We believe that the combination of these changes will result in a strong field, and yet permit us to continue the intimate competition envisioned by our founders, Bobby Jones and Cliff Roberts. We have applied these new 2008 qualifications over the last five years, and I can report that the field size over those years would have been on average one or two players larger.
Now, Craig, if you wouldn't mind, I'm ready for the first question.
CRAIG HEATLEY: Questions, please.
Q. Since taking office last May, what duty you've performed has given you the most pleasure and what's the biggest surprise that's come your way?
CHAIRMAN PAYNE: I think the greatest pleasure in my very short tenure as chairman and notwithstanding the responsibilities of chairman, is that I still have been permitted to do what all that we members do at Augusta, and that is enjoy great golf among friends at truly one of the world's great golf courses.
In terms of surprises, I guess my biggest surprise would be something I learned last night at my first Champions dinner, and I can't talk about it. (Laughter).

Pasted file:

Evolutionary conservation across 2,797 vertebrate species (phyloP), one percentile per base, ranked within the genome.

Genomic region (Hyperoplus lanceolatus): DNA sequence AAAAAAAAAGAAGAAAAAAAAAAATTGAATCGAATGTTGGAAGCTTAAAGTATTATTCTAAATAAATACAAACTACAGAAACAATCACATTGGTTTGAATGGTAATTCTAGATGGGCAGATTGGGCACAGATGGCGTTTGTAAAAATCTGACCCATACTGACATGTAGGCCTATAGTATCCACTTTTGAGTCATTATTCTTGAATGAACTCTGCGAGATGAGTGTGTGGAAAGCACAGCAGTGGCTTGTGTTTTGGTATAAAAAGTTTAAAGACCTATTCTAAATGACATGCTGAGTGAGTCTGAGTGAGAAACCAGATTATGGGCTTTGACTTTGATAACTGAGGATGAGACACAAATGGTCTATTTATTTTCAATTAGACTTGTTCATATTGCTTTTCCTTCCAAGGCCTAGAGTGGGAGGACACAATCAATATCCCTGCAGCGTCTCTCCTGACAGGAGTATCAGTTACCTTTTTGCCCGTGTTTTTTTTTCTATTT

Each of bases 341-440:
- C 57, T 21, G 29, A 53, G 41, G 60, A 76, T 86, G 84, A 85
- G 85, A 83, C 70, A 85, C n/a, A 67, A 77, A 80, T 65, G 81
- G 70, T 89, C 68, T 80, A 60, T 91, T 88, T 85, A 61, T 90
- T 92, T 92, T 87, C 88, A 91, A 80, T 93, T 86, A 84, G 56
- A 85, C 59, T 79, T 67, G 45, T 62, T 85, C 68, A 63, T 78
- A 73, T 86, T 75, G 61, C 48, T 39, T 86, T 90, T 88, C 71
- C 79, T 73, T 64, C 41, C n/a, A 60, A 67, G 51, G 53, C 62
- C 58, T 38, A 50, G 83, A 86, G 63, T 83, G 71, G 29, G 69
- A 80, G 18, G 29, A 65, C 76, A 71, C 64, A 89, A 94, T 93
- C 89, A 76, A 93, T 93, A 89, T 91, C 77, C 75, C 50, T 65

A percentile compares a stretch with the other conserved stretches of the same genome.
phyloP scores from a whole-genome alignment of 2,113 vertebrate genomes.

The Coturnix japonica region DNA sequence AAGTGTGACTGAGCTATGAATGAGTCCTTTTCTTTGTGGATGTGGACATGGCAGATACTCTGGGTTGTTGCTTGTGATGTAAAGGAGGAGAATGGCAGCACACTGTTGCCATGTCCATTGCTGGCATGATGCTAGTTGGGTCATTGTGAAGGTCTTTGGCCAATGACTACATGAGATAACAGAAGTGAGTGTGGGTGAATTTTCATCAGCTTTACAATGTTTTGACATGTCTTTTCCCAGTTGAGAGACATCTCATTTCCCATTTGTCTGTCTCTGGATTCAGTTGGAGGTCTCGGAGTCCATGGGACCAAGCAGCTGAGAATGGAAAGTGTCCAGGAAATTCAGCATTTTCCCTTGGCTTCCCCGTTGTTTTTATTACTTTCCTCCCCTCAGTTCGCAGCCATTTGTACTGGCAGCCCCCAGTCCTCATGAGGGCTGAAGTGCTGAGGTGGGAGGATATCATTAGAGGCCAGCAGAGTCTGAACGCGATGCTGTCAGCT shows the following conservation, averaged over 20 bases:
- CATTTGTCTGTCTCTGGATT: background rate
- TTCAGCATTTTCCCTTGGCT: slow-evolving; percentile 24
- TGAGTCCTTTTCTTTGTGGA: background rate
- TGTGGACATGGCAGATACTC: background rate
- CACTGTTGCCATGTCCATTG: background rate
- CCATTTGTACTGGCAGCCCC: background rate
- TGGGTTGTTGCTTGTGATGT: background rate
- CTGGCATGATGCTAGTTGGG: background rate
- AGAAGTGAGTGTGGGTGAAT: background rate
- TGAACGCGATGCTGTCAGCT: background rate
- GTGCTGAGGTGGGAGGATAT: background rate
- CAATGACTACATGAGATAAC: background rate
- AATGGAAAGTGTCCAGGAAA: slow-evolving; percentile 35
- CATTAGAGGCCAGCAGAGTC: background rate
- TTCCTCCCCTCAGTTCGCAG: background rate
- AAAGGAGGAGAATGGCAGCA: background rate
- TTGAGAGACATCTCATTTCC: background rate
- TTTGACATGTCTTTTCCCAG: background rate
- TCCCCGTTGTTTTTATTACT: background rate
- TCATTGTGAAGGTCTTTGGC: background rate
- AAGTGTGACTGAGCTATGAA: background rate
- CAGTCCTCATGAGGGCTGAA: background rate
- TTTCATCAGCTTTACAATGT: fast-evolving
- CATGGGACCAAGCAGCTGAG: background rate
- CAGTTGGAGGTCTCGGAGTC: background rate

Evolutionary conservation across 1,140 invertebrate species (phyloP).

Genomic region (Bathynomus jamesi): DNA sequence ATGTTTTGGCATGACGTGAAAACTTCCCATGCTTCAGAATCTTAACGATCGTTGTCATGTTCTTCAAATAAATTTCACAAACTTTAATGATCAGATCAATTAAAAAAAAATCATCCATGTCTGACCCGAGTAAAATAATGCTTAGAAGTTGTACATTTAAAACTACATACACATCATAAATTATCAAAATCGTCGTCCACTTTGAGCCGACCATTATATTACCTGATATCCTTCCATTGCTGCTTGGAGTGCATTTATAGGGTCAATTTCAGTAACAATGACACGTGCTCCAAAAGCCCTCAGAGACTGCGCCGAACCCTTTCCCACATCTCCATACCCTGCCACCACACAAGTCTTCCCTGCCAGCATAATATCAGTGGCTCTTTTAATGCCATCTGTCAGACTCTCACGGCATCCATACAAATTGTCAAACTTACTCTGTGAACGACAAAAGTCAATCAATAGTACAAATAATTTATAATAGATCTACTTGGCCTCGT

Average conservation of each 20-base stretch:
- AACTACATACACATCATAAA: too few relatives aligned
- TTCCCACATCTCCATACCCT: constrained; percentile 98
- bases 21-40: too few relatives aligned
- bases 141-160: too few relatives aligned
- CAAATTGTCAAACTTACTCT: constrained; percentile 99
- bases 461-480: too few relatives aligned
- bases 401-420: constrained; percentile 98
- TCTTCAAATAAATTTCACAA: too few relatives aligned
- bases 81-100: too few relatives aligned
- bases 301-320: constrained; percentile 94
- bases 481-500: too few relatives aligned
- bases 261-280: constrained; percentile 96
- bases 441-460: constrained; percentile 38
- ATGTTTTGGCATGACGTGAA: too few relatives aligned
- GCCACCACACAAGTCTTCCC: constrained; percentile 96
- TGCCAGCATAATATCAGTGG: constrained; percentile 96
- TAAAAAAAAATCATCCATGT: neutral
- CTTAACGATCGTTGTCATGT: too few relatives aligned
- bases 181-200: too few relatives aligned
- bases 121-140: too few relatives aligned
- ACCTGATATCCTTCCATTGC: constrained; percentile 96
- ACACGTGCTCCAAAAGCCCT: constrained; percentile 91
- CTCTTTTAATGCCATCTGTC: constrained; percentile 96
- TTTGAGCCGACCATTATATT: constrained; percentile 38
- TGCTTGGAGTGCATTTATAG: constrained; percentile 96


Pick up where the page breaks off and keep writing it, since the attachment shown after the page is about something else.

Q. Most people around the world would have a vision of the Masters as a place that does not change but, in fact, evolve constantly; can you speak to that, about how the tournament stays current, and with the changes like you're making now?
CHAIRMAN PAYNE: I think we stay current by being students of the game; by being diligent and aware of the circumstances of the game; the increasing, incredible skills of the golfers; and we have determined, many of my predecessors before me, that we would do whatever it took to keep this course competitive to face the challenge of those increasing skills. It's something that we've done historically. I think we've done it well and we're going to continue to do it in the future.
Q. And it's not just the course, but the rules, entrant requirements and things like that.
CHAIRMAN PAYNE: Obviously what's most important here is to identify the best players in the world and yet to conduct the tournament with the intimacy that the Masters is famous for. And that, of course, requires that we revisit our qualification standards very frequently; in fact, every year.
Q. Do you foresee any changes to the golf course configuration in the near future and would anything have to happen this week to cause that to happen sooner?